Biodiversity Information Science and Standards : Conference Abstract
Conference Abstract
Linking Agrobiodiversity Data through Metadata Standards
expand article infoFilipi Miranda Soares, Antonio Mauro Saraiva, Debora Pignatari Drucker§
‡ Universidade de São Paulo, São Paulo, Brazil
§ Empresa Brasileira de Pesquisa Agropecuária, Campinas, Brazil
Open Access


Agrobiodiversity, or biodiversity for food and agriculture, plays a major role in the sustainability of food production. As stated by FAO 2019, agrobiodiversity can provide food production systems and society with a variety of services as ecosystem services, crops resilience to threats, sustainable intensification, livelihoods, food security and nutrition. The official definition of the concept has been given by CBD 2000 as "a broad term that includes all components of biological diversity of relevance to food and agriculture, and all components of biological diversity that constitute the agroecosystem: the variety and variability of animals, plants and micro-organisms, at the genetic, species and ecosystem levels, which are necessary to sustain key functions of the agro-ecosystem, its structure and processes". Thus, agrobiodiversity is primarily based on species and their function in agroecosystems.

Many projects for sharing agrobiodiversity data in a structured way have emerged over the years. One realizes in looking at the Bioversity International (2018) crop descriptors list that the earliest groups of descriptors for crops and some associated data emerged back in the 1970s. In the same list, there are four multi-crop descriptors and derived standards, which are broad standards for crop-related data, namely:

These standards share some core elements in common, as taxon, location, a period of collecting, and were intended to be used in the context of data on the occurrence of species in nature.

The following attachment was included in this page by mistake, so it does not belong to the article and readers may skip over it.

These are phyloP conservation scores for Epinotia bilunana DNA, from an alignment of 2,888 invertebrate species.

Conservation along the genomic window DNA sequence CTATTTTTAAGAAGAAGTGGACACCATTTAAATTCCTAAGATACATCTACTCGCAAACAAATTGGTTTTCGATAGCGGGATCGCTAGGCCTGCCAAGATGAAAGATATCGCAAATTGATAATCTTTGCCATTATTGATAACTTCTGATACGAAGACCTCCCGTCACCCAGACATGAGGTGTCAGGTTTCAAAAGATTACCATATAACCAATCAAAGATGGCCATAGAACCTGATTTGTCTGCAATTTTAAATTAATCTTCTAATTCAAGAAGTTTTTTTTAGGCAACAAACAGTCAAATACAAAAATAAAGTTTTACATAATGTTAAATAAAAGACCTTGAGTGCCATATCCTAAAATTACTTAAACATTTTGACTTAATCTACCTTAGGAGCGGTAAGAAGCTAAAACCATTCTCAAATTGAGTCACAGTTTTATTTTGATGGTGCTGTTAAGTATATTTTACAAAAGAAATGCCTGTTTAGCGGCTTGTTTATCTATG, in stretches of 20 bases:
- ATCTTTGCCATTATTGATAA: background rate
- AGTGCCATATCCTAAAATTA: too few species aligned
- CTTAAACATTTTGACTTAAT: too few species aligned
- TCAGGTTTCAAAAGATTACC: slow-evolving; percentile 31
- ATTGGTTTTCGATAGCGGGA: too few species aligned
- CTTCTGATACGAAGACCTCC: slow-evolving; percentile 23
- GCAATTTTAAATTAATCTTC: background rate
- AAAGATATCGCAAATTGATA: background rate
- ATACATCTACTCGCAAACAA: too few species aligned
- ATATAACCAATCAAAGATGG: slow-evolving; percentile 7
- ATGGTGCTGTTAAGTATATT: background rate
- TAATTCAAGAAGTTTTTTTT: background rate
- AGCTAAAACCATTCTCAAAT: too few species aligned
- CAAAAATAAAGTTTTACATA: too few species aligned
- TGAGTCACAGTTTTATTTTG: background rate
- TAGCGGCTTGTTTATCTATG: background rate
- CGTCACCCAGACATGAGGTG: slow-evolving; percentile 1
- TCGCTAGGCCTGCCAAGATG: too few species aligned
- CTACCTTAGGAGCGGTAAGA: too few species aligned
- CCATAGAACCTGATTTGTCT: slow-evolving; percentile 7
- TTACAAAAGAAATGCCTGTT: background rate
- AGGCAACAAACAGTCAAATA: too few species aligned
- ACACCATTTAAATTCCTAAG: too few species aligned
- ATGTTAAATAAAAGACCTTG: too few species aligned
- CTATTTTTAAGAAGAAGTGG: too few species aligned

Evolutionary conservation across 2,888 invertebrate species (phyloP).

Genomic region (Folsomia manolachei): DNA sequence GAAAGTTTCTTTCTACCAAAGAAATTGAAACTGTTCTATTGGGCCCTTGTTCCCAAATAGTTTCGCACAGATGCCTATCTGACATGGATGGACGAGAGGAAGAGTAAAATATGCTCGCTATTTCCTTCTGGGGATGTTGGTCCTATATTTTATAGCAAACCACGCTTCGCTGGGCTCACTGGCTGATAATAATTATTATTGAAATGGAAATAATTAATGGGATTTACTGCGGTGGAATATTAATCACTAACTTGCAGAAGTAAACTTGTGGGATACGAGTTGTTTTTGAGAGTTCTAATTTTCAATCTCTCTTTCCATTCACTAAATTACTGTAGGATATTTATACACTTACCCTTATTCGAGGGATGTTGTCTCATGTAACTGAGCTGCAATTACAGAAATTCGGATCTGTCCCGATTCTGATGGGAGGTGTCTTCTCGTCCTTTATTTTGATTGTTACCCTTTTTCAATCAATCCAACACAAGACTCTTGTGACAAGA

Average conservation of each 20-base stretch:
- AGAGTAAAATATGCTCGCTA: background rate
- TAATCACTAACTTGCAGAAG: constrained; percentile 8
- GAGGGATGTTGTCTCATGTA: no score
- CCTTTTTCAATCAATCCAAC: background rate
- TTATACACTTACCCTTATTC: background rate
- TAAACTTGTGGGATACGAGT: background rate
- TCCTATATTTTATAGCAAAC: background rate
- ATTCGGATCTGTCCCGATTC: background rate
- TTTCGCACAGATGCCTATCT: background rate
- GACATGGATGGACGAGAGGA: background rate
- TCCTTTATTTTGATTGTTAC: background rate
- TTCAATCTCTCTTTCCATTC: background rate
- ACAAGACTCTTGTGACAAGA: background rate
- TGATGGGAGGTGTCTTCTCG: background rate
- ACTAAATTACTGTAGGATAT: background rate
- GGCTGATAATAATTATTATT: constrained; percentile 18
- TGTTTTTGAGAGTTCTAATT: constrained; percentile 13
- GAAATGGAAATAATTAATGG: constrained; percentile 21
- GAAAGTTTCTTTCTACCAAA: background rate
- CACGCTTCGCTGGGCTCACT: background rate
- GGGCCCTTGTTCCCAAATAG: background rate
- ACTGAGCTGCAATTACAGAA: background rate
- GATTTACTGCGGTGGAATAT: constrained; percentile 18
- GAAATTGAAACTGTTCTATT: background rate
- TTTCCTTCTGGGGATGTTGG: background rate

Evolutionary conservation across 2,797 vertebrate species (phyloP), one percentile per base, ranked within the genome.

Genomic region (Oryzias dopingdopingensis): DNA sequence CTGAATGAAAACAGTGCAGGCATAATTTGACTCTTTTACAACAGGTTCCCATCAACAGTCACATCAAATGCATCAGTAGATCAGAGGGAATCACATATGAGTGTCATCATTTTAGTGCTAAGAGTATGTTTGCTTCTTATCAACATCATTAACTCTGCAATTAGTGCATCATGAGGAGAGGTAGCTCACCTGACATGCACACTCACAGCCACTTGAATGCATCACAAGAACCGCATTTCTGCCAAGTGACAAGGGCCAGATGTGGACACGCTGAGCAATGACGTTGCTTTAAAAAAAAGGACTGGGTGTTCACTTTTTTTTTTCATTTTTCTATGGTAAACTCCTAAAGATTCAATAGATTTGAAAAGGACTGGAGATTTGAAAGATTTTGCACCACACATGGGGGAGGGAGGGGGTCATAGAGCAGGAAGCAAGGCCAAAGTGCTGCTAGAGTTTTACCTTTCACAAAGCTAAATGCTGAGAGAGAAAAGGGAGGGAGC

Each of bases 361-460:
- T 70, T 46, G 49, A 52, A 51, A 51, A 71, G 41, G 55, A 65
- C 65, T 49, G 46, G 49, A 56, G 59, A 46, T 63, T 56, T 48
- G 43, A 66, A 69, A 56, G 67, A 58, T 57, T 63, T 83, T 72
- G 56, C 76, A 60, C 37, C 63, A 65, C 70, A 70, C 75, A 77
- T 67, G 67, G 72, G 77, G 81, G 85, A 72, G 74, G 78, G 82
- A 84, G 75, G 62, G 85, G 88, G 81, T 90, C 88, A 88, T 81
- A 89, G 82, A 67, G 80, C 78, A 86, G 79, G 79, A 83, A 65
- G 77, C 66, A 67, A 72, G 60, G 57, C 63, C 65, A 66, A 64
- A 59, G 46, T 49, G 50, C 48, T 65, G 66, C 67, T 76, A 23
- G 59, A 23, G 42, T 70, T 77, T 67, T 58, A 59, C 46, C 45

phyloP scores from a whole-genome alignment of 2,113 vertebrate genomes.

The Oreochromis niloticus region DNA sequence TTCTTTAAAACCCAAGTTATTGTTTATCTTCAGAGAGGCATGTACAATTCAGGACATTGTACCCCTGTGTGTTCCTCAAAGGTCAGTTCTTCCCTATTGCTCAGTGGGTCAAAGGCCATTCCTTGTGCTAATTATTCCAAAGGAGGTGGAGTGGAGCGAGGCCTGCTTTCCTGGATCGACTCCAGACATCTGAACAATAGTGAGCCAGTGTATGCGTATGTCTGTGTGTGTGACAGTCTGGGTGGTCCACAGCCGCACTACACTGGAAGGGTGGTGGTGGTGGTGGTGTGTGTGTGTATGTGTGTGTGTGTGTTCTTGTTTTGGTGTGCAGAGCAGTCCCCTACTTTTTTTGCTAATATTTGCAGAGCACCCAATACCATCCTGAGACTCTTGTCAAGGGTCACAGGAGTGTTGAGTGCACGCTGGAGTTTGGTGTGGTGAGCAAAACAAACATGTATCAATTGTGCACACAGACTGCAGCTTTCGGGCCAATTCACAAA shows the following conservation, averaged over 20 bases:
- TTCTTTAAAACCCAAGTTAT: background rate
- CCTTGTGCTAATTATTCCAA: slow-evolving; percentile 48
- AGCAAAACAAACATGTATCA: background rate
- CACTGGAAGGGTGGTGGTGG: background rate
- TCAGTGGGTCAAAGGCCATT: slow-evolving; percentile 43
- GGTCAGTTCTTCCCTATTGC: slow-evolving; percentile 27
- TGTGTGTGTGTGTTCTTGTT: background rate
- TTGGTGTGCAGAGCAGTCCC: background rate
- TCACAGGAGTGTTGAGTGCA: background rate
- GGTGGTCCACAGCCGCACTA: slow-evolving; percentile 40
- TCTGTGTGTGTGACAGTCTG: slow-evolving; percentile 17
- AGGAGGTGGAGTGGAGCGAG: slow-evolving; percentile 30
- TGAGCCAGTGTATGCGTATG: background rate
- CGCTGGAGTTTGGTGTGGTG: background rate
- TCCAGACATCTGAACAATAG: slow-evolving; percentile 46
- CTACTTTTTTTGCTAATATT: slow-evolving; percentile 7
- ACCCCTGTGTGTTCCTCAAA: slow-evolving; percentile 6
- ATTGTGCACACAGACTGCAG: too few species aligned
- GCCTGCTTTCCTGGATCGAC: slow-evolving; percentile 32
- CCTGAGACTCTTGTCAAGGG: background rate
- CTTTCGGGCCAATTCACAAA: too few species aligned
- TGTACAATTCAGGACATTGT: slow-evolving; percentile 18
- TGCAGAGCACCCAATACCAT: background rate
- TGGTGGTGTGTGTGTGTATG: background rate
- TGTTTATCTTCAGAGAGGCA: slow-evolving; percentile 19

Darwin Core, a TDWG standard commonly used for sharing data of taxon occurrence in nature (Wieczorek et al. 2012), is a globally used metadata standard, representing "a large majority of the 1.4 billion of species occurrence records shared by the Global Biodiversity Information Facility (GBIF), published by more than 1561 organizations in 59 countries in January 2020" (Body et al. 2020). Darwin Core is a standardized language that applies unique Internationalized Resource Identifiers (IRIs) to each element assigned as a metadata element, plus a label and a definition. It improves the interoperability between databases in the context of the Semantic Web (Duerst and Suignard 2005).

We believe it is possible to use Darwin Core to represent agrobiodiversity data if a metadata extension is developed to enroll the agrobiodiversity concepts missing in Darwin Core. Thus, a research project held at the University of São Paulo in partnership with Brazilian Agricultural Research Corporation started to map concepts and descriptors from the literature for agrobiodiversity data representation. This project is the sequence of the research initiated by Soares et al. 2019. The crop descriptors published by Bioversity International (2018) may be integrated into the metadata extension, but also other standards like Global Genome Biodiversity Network (GGBN) Data Standard v1 (Droege et al. 2016) and the Darwin Core germplasm extension (DwC-germplasm). At the moment, we are designing a mind map to organize the agrobiodiversity concepts. We expect the metadata extension will be useful for the scientific community to share agrobiodiversity data as linked data, applying Resource Description Framework (RDF) as a resource relationship model, for example.


agricultural biodiversity, Darwin Core, biodiversity of food and agriculture, metadata modeling

Presenting author

Filipi Miranda Soares

Presented at

TDWG 2020


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